“Colón maintains the period settings and character interactions, while showing how ominous shading, gestures caught in frozen moments, staring yet lifeless eyes, and the confusion between reality and nightmarish deformity convert the tales from ear to page. Colón succeeds in respecting the original tales, his readers, and the joy of getting slightly creeped out.”

Another review on that book raves over his art but is less than sanguine about his writing: Broken Frontier.

 

 

This very same Broken Frontier (on another page), however, praises Salvatore 2 to the Gods:

“Nicolas De Crecy’s romantic comedy tour de force continues with witty aplomb and tongue firmly planted in cheek. Reading Salvatore is like reading a Shakespearean comedy, with De Crecy’s pointed commentary on the human condition coming in the form of clever double entendres, slapstick pratfalls, and calculated exaggeration.”

 

 

 

Stargazing Dog still keeps getting reactions. Modern Dog, a prominent magazine for dog lovers says:
“Anyone who’s ever loved a pet will be moved to tears by the tale of human misfortune and the unwavering dedication of dogs that unfolds  in Murakami’s graphic novel.”

And Chicago’s New City:
“Charming and universally appealing.”

“Female descendants of Max and Moritz”

“Here are the female descendants of Wilhelm Busch’s Max and Moritz. Like Busch’s awful boys, it’s impossible not to cheer these two through all their silliness and well-deserved comeuppances.”

Booklist on Kinky & Cosy.

From Robot 6:

Chris Mautner: “You know who’s great? Lewis Trondheim. Trondheim continues to reveal his life to readers on a weekly basis over at his Web site (and the NBM blog), most of which has been collected in his “Little Nothings” series. The lastest book, My Shadow in the Distance, offers more of the same, and such a wonderful same it is.”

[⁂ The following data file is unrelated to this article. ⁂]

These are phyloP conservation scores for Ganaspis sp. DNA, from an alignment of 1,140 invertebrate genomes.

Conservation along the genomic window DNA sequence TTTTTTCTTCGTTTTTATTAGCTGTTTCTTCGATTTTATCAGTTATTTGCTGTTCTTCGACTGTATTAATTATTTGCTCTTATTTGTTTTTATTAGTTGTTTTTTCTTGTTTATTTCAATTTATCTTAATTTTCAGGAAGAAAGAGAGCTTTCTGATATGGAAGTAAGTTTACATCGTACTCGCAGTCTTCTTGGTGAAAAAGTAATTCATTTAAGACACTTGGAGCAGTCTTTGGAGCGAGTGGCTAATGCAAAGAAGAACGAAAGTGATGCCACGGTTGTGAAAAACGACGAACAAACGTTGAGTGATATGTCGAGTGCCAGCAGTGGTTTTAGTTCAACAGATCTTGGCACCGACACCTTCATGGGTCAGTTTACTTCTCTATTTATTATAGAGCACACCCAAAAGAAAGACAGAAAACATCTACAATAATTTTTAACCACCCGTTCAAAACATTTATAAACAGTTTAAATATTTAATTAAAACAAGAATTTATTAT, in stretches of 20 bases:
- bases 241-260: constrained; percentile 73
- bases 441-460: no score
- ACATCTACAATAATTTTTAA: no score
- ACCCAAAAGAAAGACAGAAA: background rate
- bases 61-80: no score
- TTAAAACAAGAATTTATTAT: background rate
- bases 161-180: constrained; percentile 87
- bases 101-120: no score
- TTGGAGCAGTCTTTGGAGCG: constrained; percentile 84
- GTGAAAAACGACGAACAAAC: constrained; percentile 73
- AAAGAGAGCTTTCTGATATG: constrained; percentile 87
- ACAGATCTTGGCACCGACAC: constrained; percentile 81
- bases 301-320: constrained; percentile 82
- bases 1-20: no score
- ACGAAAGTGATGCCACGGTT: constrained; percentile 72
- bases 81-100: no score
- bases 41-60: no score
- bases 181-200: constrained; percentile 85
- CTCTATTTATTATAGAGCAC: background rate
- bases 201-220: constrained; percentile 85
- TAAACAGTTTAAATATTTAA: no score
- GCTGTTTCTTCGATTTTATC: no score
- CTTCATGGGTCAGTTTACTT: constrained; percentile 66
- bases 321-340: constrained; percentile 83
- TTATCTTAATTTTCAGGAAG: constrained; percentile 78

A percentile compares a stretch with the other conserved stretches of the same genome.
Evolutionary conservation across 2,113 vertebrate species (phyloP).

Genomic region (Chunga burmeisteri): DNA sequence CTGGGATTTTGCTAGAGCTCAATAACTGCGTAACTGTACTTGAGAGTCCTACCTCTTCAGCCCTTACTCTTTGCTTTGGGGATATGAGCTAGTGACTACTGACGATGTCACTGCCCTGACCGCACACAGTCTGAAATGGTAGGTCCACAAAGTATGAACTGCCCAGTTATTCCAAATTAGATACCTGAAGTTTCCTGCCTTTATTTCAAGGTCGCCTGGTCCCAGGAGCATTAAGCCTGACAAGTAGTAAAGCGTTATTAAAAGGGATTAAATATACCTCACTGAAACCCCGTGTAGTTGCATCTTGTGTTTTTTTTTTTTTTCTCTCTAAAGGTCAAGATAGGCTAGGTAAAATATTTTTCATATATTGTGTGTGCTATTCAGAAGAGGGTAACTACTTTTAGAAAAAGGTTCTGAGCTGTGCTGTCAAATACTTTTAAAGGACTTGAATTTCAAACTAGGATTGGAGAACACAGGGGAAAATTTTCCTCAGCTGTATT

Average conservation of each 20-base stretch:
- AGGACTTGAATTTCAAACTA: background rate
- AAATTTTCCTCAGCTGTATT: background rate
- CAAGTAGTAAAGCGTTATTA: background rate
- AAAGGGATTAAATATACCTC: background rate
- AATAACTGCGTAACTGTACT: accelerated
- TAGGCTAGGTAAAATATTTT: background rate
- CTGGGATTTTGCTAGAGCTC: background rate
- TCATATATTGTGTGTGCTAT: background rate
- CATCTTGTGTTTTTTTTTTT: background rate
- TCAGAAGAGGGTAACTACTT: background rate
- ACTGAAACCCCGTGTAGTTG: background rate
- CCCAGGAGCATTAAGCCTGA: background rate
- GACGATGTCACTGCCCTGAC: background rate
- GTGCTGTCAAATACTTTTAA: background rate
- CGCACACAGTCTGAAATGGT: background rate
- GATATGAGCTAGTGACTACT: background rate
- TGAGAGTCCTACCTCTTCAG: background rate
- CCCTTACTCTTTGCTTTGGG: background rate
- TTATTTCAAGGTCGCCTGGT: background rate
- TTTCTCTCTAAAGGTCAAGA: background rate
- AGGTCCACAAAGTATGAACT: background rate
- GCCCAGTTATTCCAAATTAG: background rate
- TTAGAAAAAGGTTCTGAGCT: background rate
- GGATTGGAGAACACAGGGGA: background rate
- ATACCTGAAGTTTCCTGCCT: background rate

Also on Little Nothings, this from Don McPherson at Eyeoncomics:

“This collection of one-page, slice-of-life cartoons are eminently relatable, and the universality of Trondheim’s ‘toons becomes even more apparent when one considers this book is a translation of work originally crafted and presented in French.”

Bookgasm on Ernie Colon’s new Inner Sanctum, says it’s fun if be it predictable…:

“Colón’s art, however, is a pleasure throughout.” —Rod Lott 

Also on Inner Sanctum from Comics Bulletin:

“This book is a hell of a lot of fun, an anthology of wonderfully drawn short tales, all of which amuse and delight and feature terrific artwork. And Ernie Colón’s storytelling chops are still a glory to behold.”